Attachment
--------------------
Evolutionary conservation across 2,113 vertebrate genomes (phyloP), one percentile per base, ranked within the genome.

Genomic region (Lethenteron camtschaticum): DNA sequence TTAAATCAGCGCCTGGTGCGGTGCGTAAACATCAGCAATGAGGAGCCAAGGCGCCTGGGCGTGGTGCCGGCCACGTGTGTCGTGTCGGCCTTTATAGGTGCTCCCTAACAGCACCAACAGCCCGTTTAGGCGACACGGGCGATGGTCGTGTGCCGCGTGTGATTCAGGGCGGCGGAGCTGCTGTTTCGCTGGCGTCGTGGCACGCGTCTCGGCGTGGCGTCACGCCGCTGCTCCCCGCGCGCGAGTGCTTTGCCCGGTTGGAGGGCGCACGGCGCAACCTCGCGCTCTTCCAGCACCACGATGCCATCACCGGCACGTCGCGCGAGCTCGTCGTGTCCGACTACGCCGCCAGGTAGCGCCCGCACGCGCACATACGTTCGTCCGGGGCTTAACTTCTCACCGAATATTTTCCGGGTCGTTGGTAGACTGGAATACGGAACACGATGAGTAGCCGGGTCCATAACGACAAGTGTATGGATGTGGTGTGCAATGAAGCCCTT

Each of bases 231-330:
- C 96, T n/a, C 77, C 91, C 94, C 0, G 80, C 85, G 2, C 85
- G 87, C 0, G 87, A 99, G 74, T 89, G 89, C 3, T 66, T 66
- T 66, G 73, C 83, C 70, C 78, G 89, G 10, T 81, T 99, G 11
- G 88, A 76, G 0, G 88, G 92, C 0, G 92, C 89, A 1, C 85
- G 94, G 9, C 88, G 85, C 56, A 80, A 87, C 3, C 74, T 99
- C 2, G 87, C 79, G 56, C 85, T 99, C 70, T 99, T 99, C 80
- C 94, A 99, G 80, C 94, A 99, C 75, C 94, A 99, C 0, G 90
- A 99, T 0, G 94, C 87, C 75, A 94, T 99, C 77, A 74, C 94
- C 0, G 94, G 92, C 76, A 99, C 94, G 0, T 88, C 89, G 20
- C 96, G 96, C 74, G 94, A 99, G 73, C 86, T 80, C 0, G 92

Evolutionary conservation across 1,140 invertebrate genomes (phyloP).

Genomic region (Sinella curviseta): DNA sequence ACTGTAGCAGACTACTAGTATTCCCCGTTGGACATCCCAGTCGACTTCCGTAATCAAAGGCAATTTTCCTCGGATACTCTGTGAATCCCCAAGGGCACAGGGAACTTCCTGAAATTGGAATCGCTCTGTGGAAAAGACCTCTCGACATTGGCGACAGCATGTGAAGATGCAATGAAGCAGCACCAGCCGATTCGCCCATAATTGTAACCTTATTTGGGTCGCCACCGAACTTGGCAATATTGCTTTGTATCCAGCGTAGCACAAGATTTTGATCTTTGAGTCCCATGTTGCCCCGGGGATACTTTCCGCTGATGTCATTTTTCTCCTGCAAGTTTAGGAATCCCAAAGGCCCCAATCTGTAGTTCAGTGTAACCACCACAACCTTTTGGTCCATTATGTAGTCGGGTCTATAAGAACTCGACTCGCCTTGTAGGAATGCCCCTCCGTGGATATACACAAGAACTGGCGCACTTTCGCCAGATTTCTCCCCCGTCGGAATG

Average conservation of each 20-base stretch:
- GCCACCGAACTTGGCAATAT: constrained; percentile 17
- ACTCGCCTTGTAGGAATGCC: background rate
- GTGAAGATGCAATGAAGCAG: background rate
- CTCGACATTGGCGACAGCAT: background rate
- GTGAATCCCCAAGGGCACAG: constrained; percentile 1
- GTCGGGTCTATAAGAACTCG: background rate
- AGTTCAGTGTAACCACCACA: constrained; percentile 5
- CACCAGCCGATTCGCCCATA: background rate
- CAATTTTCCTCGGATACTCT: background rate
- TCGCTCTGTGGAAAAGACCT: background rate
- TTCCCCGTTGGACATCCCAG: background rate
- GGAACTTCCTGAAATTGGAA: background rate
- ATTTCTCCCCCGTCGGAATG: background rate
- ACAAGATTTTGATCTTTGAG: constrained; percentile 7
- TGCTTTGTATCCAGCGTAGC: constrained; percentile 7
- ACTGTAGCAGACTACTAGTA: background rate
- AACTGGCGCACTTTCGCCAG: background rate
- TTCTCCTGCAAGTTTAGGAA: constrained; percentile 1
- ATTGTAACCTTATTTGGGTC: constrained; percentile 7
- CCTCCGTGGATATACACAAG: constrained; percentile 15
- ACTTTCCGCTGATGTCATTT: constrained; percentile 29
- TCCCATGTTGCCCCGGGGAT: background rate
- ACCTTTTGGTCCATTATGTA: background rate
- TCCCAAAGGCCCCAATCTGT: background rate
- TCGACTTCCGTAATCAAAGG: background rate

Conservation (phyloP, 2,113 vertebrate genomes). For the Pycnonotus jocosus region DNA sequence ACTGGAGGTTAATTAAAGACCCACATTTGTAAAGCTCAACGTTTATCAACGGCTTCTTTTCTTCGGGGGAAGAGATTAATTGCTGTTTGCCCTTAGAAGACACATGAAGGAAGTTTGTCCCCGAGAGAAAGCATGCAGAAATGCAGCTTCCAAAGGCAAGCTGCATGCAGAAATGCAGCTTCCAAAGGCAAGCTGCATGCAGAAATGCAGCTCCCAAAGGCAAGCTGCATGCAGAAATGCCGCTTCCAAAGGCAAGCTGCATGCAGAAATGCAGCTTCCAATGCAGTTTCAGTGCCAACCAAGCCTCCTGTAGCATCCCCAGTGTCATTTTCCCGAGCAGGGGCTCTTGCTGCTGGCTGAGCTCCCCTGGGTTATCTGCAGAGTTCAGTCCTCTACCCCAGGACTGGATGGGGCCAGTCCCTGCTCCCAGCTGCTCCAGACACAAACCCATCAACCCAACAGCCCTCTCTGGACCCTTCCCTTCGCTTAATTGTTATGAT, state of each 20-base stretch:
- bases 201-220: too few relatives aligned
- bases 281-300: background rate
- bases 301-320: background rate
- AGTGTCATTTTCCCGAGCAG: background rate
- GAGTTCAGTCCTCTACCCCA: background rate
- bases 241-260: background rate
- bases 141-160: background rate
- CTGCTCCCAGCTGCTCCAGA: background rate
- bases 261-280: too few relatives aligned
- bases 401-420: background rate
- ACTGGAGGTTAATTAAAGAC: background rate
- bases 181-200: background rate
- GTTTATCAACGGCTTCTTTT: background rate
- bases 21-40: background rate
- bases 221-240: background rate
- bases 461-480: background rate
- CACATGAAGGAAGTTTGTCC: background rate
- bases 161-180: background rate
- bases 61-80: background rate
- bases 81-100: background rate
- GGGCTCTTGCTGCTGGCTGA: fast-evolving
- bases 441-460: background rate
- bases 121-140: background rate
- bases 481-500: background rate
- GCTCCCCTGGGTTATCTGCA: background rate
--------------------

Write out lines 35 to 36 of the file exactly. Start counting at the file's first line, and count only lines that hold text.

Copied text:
- ATTGTAACCTTATTTGGGTC: constrained; percentile 7
- CCTCCGTGGATATACACAAG: constrained; percentile 15